WB Cartoons: Suicide's No Joke

WB's suicidal gags on cartoons were always censored!
January 01, 2010
WARNING: The following article you are about to read is about Looney Tunes and Merrie Melodies cartoons containing suicide gags. The article may contain controversial information or pictures that have been censored on TV, placed as offensive, or have encouraged people to kill themselves. If you are offended by suicide gags or any other character death gags, please do not read this article. Otherwise, please enjoy this article.

Suicide? Yeah I heard about it, but if you see cartoons like these, you probably want to see this:

That's right, cartoons have had suicide gags. They were not very funny though....If they were, then television networks wouldn't have to remove these offensive gags. One example of suicide gags is the ending scene from Ballot Box Bunny. After both Bugs Bunny and Yosemite Sam realize that they both lost the mayoral race (in which the cartoon is all about), Bugs asks "Well, anyone for Russian Roulette?" Sam gets the first go, but the gun gets jammed and succeeds, but when Bugs gets his turn, a gunshot sound is heard, but it turns out that he missed, and Sam is hit instead.

In these scenes above from Ballot Box Bunny, Bugs and Sam play Russian Roulette after losing the mayoral race. All TV prints removed the ending scene with a fake "iris out".

Another example is The Scarlett Pumpernickel's ending scene. After Daffy says "Is that all?" after reading a long script, he says "There was nothing for the Scarlett Pumpernickel to do, but blow his brains out, which he did." He then points a gun in his head and dies, but in a few moments, Daffy rises up the floor and says "It's getting so you have to kill yourself to sell a story around here!", but then passes out again.

Many of these suicide gags have been long censored on TV. However, a particular network, Cartoon Network, allows suicide gags off-screen. For example, in For Scent-imental Reasons, Pepe Le Pew is heartbroken after Penelope Pussycat (you know, the cat who Pepe Le Pew chases all the time!) won't come out of a glass cabinet saying that it's because of his odor. Pepe Le Pew then pulls a gun from his pocket, puts it on his head, waves at the cat, and leaves, and in a few seconds, a gunshot is heard (note that he really didn't kill himself, he tricked the cat!). There is another suicide gag, in which Penelope threatens to jump out of the window. Pepe tries to avoid it, but ends up dropping her instead. He then puts his hand up and says "Vive l'amour, we die together!" and falls too, only to hit blue paint instead! However, it was only shown uncut on CN until 2003.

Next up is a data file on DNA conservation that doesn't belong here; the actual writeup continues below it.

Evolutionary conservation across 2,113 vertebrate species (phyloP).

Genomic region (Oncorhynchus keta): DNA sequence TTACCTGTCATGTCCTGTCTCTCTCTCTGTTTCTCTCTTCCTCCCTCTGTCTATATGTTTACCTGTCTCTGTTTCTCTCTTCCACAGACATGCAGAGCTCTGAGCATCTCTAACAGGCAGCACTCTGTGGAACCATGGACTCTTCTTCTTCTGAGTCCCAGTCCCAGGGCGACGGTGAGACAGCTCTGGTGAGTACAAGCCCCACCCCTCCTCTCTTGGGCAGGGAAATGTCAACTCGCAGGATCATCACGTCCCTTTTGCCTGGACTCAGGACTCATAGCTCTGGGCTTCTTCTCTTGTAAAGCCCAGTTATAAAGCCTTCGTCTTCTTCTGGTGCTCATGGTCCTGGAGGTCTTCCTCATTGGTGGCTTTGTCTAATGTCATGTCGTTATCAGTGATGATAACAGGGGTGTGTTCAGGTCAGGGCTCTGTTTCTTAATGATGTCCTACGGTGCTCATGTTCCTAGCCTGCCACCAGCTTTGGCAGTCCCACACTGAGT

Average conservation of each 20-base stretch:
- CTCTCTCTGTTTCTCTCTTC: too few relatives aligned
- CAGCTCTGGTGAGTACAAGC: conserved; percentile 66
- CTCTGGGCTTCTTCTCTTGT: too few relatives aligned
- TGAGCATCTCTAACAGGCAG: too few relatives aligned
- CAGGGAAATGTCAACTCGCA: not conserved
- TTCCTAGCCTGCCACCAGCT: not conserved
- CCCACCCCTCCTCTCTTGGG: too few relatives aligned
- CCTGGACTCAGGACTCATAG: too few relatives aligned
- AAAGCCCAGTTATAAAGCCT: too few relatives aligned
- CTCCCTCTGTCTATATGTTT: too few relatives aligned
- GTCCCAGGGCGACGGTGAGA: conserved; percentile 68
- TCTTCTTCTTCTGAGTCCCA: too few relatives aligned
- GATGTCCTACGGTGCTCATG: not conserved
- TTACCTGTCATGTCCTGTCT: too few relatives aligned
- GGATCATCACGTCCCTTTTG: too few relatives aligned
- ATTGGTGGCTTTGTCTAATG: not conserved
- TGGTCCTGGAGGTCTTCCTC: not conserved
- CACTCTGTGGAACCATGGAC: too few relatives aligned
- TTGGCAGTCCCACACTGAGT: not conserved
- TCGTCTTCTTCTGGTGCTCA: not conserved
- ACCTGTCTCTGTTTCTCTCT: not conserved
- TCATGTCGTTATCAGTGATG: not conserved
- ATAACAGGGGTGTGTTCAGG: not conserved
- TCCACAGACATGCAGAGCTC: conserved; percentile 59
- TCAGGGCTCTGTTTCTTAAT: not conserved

Censored suicide gags are sometimes helpful for television, but hurtful to older viewers. Some older viewers want to see the cartoons as it originally appeared in theaters, but as it turns out, cartoons like these are shown edited. Most people decide to get these cartoons on DVD (maybe that's why they stopped showing these cartoons on Cartoon Network). Warner Bros. does not encourage suicide gags to be on television, so that way kids don't have to be persuaded to kill themseleves (seriously kids, you don't want see people kill themselves).

Suicide is the act of killing oneself. In cartoons at the time, many of the cartoons featured suicide gags. In the 1930s however, most of the cartoons did not have suicide gags (it may have not been allowed in cartoons at that time), but in the 1940s, many of the cartoons began rising with suicide gags. As a result of this, Cartoon Network (as well as other Turner networks such as TNT and TBS) removed every gag that involves suicide on-screen.

World War II cartoons also have a part on suicide gags. For example, near the end of Plane Daffy, Hitler looks at the secret (which says "Hitler is a stinker") he reads the "secret", and says "That's no military secret!" Hitler's men, which read the secret, says "Yeah....everybody knows that!" Hitler gets enraged and his men cover their mouths. They then point guns in their heads, and pull the trigger, causing them to fall on the floor, which Hitler watches them kill themselves.

A handful of these cartoons that featured suicide gags have been retained in the Golden Collection set. If you are lucky, you may be able to find these gags on video. If you see these gags ever again, don't expect it. Never commit suicide, it is the characters' risks, not yours.

Images courtesy of and (c) 2009 Warner Bros. Entertainment and Turner Entertainment Co. All Rights Reserved.
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